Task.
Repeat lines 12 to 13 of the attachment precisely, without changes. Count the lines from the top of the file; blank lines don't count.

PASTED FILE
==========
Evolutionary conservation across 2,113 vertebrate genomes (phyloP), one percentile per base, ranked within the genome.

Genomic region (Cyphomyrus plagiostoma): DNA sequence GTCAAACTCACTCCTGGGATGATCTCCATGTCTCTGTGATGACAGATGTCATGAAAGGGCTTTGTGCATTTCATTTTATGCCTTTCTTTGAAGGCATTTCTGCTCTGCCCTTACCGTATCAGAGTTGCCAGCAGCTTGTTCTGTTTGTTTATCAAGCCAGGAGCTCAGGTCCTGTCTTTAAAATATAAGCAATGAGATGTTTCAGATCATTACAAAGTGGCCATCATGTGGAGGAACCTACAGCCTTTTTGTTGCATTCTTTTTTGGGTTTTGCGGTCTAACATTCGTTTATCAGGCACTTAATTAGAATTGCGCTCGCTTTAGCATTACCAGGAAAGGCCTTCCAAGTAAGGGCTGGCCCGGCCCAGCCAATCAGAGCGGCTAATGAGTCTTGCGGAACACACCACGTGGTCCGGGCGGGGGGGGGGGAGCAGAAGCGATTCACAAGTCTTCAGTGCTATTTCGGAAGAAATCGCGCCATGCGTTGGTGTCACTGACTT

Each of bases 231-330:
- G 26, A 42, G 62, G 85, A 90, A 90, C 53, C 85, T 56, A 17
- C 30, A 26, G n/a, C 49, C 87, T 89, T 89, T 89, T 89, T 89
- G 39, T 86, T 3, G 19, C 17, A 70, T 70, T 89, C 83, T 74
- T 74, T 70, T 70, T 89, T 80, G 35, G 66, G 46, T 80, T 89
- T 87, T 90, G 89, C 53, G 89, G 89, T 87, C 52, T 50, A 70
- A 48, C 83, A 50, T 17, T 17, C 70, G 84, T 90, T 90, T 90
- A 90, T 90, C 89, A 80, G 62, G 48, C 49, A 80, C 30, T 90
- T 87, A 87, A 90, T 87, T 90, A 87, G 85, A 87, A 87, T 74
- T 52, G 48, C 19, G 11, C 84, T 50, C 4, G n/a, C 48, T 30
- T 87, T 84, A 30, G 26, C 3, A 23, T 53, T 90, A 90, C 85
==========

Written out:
- T 52, G 48, C 19, G 11, C 84, T 50, C 4, G n/a, C 48, T 30
- T 87, T 84, A 30, G 26, C 3, A 23, T 53, T 90, A 90, C 85